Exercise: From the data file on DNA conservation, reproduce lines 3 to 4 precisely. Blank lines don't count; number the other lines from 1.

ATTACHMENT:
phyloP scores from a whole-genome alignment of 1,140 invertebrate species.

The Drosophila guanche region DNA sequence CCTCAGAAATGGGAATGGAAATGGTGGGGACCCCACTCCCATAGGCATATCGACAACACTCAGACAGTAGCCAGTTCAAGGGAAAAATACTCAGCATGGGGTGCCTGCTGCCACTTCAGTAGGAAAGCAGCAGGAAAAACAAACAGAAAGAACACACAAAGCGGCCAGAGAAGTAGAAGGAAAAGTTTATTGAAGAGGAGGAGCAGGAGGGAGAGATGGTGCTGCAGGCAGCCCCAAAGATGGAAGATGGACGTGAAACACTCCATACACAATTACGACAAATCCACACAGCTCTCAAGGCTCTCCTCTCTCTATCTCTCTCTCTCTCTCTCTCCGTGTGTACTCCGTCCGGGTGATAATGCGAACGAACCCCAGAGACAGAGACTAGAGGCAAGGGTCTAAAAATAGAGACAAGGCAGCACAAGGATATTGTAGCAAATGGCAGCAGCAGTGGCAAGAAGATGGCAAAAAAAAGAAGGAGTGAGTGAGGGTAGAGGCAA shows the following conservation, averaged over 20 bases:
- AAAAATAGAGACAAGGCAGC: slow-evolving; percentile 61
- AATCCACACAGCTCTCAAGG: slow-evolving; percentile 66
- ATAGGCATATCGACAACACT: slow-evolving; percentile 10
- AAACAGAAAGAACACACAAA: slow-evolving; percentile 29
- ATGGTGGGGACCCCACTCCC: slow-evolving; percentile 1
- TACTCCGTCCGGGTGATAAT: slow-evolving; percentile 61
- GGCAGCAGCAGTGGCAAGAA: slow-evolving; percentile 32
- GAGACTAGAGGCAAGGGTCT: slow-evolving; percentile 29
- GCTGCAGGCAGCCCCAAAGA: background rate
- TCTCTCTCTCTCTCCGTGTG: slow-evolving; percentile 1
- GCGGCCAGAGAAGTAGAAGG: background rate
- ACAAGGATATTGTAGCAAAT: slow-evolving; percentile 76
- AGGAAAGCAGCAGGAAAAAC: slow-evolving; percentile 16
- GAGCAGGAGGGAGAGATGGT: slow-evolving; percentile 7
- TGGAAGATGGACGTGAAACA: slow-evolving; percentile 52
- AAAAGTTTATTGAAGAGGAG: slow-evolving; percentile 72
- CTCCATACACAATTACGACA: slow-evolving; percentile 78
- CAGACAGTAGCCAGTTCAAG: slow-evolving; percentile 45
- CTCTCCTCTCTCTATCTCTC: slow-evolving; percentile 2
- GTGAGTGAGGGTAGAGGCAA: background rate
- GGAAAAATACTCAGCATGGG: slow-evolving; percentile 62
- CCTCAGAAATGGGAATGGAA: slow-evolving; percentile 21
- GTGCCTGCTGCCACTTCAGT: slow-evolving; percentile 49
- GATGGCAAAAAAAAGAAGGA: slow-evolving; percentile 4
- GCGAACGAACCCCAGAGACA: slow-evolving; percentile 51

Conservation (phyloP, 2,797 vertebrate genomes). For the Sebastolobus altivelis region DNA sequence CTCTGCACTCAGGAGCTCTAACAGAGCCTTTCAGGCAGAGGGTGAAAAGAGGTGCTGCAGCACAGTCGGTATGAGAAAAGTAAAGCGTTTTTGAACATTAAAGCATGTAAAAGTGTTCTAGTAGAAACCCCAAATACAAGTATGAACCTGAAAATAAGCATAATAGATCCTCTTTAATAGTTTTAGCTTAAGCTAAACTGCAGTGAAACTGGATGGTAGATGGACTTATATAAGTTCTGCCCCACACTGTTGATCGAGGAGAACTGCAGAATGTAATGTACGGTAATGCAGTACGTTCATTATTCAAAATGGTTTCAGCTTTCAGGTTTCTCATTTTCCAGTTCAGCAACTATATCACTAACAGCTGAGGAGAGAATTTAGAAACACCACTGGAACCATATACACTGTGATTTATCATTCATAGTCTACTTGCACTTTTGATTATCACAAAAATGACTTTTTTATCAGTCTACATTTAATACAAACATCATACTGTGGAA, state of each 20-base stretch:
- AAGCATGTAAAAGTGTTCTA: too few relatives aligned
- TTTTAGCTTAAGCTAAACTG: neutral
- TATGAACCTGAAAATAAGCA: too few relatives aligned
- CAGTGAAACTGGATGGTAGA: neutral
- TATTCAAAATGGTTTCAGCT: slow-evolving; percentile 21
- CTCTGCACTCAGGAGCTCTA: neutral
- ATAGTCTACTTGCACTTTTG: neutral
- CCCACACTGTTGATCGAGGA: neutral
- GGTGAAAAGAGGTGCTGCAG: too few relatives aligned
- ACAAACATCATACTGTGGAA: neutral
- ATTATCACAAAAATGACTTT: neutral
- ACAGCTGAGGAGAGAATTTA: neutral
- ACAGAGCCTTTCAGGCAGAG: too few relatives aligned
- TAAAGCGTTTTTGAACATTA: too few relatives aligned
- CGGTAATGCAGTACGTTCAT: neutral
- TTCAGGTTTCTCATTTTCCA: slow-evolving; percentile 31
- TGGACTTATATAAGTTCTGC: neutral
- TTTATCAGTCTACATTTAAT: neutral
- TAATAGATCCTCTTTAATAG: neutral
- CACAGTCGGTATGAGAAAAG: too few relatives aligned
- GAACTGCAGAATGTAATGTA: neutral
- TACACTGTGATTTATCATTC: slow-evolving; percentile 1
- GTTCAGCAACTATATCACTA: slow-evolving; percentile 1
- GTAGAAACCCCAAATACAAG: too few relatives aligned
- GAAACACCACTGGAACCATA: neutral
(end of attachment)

- AAAAATAGAGACAAGGCAGC: slow-evolving; percentile 61
- AATCCACACAGCTCTCAAGG: slow-evolving; percentile 66